Wednesday, September 25, 2013

Writing Magic a' la Gail Levine

It can be overwhelming for new writers to enter the fray of the writer's world. I've found the children's writing community to be especially kind, but still I do feel the inadequacies of being a newbie among more experienced and polished authors.

That's partly why I wanted to start this blog, to help myself and anyone else who may feel a little insecure about entering the world of a writer. 

One of the first books I checked out on my initial foray into serious writing was Writing Magic, by Gail Carson Levine.

I adore this book. It's written for kids, but that hasn't stopped me from loving it. I think it's fitting to use a writing book intended for a younger audience when I'm trying to write for that audience. 

Saturday, September 21, 2013

Bookish Links to Get You Through the Weekend

In case your weekend plans don't include much time for writing, here's a few links to help assuage any writer's guilt:

Folio Lit Co-founder, Scott Hoffman, and NYT best selling author, Brendon Burchard, have a 50-minute video (it's worth every minute) for writers on how to develop a platform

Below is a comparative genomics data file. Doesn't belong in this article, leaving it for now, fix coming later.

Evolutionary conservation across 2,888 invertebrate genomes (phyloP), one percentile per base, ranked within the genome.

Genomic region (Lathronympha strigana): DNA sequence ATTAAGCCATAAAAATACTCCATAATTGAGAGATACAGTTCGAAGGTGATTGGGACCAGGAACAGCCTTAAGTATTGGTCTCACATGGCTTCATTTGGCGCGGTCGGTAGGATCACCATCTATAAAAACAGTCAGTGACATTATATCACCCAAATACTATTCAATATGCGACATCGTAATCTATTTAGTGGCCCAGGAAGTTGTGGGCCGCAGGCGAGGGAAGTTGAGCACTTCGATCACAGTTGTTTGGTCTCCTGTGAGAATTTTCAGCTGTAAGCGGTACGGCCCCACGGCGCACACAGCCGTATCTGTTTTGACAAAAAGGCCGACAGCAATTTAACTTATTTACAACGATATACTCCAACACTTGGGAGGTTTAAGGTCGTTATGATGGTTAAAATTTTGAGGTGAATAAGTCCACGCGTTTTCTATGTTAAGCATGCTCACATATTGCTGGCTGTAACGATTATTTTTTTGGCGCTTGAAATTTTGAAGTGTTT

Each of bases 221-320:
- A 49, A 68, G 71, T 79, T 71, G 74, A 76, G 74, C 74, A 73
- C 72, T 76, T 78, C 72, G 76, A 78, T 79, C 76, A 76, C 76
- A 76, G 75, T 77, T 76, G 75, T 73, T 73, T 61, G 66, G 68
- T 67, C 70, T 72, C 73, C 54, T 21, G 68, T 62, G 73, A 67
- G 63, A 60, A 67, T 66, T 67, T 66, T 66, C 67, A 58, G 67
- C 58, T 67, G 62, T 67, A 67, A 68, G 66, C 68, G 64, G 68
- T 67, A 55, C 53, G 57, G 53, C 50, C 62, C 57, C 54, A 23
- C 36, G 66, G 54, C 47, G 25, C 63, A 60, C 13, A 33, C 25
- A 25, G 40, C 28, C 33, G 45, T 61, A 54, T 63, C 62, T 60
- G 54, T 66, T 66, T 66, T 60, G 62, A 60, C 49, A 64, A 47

They discuss working with agents, self-publishing, traditional publishing and solid tips on how to write and market yourself. See here:

If you want to make your characters more three dimensional, check out the soon-to-be released, The Negative Trait Thesaurus and The Positive Trait Thesaurus, by Angela Ackerman and Becky Puglisi:  

And just for giggles, here's a "rap" sure to tickle Jane Austen and/or Downtown Abbey fans:

Wednesday, September 18, 2013

You Want to Write for Children?

After we moved back to the U.S., I decided it was time to dust of a dream to write children’s books. So I started writing.

I found a writing group and regaled them with my 1000 plus word "picture book," with about 50 main characters (that's a bit of an exaggeration) and lots of description.

Suffice it to say, I shelved that story and started writing others. I thought I’d hit gold when my manuscripts started getting better reactions, so I started sending out queries—to agents and publishers.

AAAAAARGH!!!!! Here’s a few things I wish I would have done (and actually some I did) before ever sending my name out into the publishing world.